System tracks sex offenders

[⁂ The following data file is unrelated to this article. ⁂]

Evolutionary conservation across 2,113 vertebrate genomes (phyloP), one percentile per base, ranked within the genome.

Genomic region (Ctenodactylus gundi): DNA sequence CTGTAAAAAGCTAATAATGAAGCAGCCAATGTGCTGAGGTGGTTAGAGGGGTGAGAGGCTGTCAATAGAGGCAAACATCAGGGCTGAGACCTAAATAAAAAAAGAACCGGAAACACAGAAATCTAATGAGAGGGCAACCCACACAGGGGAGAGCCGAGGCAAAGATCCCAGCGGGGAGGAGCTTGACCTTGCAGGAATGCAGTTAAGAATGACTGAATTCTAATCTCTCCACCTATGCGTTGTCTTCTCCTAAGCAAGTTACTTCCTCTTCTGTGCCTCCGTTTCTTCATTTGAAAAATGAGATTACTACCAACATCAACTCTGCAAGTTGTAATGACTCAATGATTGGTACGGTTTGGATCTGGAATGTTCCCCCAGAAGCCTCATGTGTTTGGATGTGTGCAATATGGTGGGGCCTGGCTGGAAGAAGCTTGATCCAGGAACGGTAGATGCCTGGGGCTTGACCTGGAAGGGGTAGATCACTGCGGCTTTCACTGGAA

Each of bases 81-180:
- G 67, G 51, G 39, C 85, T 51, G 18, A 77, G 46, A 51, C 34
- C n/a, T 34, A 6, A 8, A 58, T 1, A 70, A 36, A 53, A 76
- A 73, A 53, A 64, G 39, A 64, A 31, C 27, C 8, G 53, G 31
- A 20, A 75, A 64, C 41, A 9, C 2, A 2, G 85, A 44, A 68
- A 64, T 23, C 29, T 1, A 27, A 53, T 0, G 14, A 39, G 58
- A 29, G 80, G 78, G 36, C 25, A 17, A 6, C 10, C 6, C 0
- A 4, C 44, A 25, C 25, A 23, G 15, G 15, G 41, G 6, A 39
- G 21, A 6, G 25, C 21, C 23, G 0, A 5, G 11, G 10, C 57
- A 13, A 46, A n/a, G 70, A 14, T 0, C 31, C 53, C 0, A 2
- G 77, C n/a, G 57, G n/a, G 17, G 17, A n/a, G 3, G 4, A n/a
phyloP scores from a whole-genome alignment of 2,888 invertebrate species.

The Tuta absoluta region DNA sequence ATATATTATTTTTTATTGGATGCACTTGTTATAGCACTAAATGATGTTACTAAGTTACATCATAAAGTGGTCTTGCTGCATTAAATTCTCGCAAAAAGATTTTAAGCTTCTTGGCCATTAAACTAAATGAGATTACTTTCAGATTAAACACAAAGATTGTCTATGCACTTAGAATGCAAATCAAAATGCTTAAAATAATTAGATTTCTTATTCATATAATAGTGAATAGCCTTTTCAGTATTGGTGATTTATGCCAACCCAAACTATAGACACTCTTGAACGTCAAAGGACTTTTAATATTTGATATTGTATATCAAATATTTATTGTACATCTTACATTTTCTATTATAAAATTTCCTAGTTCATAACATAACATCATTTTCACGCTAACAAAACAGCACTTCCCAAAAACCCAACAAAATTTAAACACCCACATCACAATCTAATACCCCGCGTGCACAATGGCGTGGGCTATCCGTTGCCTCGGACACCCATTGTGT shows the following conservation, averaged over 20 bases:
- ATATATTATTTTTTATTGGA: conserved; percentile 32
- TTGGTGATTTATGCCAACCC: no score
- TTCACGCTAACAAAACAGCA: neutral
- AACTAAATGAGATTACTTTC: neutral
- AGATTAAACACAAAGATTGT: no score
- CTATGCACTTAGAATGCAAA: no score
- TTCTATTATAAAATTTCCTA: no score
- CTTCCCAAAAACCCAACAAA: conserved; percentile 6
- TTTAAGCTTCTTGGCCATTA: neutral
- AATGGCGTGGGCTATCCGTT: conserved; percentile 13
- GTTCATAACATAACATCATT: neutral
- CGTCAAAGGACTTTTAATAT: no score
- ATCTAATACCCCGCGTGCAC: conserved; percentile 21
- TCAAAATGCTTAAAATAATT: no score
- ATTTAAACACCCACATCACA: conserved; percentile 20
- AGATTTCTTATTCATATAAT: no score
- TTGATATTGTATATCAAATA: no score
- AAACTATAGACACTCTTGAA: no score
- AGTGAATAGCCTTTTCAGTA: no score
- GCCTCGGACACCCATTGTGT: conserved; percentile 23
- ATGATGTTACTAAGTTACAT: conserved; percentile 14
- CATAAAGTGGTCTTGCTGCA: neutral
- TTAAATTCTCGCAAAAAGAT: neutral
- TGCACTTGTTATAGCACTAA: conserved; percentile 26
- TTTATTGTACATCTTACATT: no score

Garfield County is home to 69 verified registered sex offenders, placing us ninth among the state’s 77 counties.The key word here is verified. There are 64 verified registered sex offenders in Enid alone, although Capt. Nathan Morris of the Enid Police Department says that number might be closer to 90.Police are doing what they can to track sex offenders, becoming more aggressive in filing charges against offenders who fail to register or follow guidelines outlined in the state’s Sex Offender Registration Act. Keeping track of these individuals, Morris said, is nearly a full-time job.The state Department of Corrections has a Web site that attempts to keep track of all registered sex offenders. The state’s Oklahoma Sex and Violent Crime Offender Registry Web site — which can be accessed under “offender information” at www.doc.state.ok.us — allows anyone with Internet access to search by name, address, city, county and zip code for sex offenders registered with their area’s law enforcement agency.The system is not perfect, with the site recently listing 1,027 “delinquent” offenders, but does a better than adequate job of tracking registered sex offenders and their movement.Offenders are required to notify local law enforcement agencies and DOC every 90 days to confirm information regarding their residence. Offenders also are required to notify law enforcement three days before they move. Habitual and aggravated offenders are required to register for their lifetime and all other sex offenders are required to register for 10 years following the expiration of their sentence, according to the DOC Web site.Just because a sex offender lives in your neighborhood is no reason to live in fear. Garfield County Assistant District Attorney Mike Fields says predicting whether or not a convicted sex offender will offend again is “difficult, if not impossible.”Regardless, the DOC’s Web site helps keep the general public informed about the whereabouts of registered sex offenders.Convicted sex offenders who have served their jail time, who register with law enforcement and who obey the law, should be allowed to live in peace. Those who fail to follow the rules of society, however, should be sought and prosecuted to the fullest extent of the law.